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5 Factors that Affect Turnout

Updated: Feb 16, 2023

Irish dance strength and conditioning; turnout exercises for Irish dance, turnout exercises

“Feet out”, “turnout” and “toes out” are common phrases dancers hear from their teachers and adjudicators. But what can you do to help improve turnout? In this three part turnout series, you will learn the tools you need to maximize your turnout potential!

Part 1: 5 Factors that Affect Turnout

Part 2: Foot Alignment - Pronation, Supination, & Neutral

Part 3: 5 Exercises to Increase Hip Mobility & Strength to Improve Turnout

Part 1: 5 Factors that Affect Turnout

In order to understand how to improve your turnout, it’s imperative to first understand the basic anatomy of the hip joint. The below is a brief summary from the International Association for Dance Medicine and Science’s (IADMS) resource paper on “Turnout for Dancers: Hip Anatomy and Factors Affecting Turnout.” Understanding the below list will give you a better idea of the anatomy of the hip joint and the factors involved in improving turnout.

Irish dance strength and conditioning

1. Angle of the hip socket (acetabulum)

The hip socket generally faces to the side and slightly forward but individual differences in it’s positioning will allow or limit how far you can turnout from the hip.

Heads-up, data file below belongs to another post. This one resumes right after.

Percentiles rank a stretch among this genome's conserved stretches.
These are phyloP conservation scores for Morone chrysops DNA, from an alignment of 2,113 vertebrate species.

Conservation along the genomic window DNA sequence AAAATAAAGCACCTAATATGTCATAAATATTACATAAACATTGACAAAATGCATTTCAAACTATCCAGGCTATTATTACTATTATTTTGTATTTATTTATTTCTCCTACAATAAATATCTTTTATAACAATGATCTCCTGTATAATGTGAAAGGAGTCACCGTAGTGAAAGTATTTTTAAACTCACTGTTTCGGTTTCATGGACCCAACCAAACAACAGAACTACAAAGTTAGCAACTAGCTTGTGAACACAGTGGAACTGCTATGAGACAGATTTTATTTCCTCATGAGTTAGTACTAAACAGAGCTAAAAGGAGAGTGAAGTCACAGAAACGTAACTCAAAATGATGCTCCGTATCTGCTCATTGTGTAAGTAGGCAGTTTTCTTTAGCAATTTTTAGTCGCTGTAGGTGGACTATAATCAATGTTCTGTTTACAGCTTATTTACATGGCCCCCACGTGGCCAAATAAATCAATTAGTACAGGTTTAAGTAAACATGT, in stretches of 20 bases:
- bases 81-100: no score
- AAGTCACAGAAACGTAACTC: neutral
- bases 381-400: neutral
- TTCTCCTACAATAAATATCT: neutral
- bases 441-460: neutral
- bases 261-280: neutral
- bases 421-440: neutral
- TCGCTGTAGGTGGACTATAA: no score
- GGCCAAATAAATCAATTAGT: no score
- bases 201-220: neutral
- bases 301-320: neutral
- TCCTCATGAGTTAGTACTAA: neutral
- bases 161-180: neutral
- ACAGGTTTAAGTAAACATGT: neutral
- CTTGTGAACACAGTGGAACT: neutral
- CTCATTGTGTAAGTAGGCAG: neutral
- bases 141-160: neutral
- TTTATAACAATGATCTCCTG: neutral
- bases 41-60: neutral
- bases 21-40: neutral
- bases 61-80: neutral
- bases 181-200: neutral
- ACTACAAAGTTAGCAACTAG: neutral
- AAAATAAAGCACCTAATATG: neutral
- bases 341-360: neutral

2. Shape & length of femoral neck

The hip’s range of motion (ROM) will change based on the shape and length of the femoral neck. A shorter femoral neck will limit one’s ROM whereas a longer femoral neck will increase one’s ROM.

3. Femoral Anteversion vs. Retroversion

The angle of the femoral neck will affect how far one’s feet can turn out. Typically, the angle of the femoral neck, relative to the femoral shaft, is 15 degrees. Femoral anteversion is caused when there is increased anterior angulation, causing one’s feet to appear pigeon toed. When there is a decrease in anterior angulation, retroversion, one’s feet will appear more turned out.

Turnout exercises for Irish dance

4. Elasticity of ligaments surrounding the hip

The ligaments surrounding the hip stabilize the joint and have limited elastic properties. It is controversial whether one should try to increase the elasticity of a ligament as that would limit it’s stabilizing ability.

5. Flexibility and strengthening exercises

If the muscles surrounding one’s hips are tight and/or weak, they will restrict the hip’s ROM and decrease your ability to improve turnout. Increased hip mobility and optimal strength allow a dancer to reach a greater degree of turnout, maximizing their turnout potential.

READ MORE with Part 2 & 3 of our three part turnout series.


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